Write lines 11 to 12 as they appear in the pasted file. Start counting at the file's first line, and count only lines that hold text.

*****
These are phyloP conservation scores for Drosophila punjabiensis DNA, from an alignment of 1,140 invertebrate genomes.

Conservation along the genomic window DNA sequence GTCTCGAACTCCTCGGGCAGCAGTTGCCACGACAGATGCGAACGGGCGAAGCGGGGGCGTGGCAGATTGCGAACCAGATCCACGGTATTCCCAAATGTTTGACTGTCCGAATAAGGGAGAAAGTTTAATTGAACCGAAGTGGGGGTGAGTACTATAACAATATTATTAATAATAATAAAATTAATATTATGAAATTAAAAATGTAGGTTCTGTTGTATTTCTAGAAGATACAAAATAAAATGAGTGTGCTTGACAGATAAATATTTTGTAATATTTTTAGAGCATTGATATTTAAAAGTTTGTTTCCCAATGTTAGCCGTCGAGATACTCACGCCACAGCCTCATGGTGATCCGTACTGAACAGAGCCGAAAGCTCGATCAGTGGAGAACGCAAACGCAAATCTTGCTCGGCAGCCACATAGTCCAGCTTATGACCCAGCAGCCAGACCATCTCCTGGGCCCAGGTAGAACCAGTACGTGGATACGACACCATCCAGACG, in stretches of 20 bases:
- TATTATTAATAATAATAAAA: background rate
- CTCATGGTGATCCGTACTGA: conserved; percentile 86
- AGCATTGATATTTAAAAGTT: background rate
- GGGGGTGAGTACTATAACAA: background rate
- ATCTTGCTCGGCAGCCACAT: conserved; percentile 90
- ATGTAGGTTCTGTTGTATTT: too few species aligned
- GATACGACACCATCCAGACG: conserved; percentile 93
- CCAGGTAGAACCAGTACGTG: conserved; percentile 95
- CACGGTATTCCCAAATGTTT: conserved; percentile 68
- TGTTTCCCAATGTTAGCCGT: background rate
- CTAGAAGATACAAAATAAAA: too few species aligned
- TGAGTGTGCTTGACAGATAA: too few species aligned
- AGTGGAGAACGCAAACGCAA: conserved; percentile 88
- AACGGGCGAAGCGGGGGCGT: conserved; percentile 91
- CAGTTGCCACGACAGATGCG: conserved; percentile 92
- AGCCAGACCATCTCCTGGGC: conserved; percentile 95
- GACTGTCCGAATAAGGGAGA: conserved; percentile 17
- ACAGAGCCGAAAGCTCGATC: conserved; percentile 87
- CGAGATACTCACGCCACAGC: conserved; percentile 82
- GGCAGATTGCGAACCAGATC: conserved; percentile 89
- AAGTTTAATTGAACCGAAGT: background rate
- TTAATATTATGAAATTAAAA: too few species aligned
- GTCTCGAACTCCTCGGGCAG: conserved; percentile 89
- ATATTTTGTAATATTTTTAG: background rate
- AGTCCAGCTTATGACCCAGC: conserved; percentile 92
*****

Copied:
- CACGGTATTCCCAAATGTTT: conserved; percentile 68
- TGTTTCCCAATGTTAGCCGT: background rate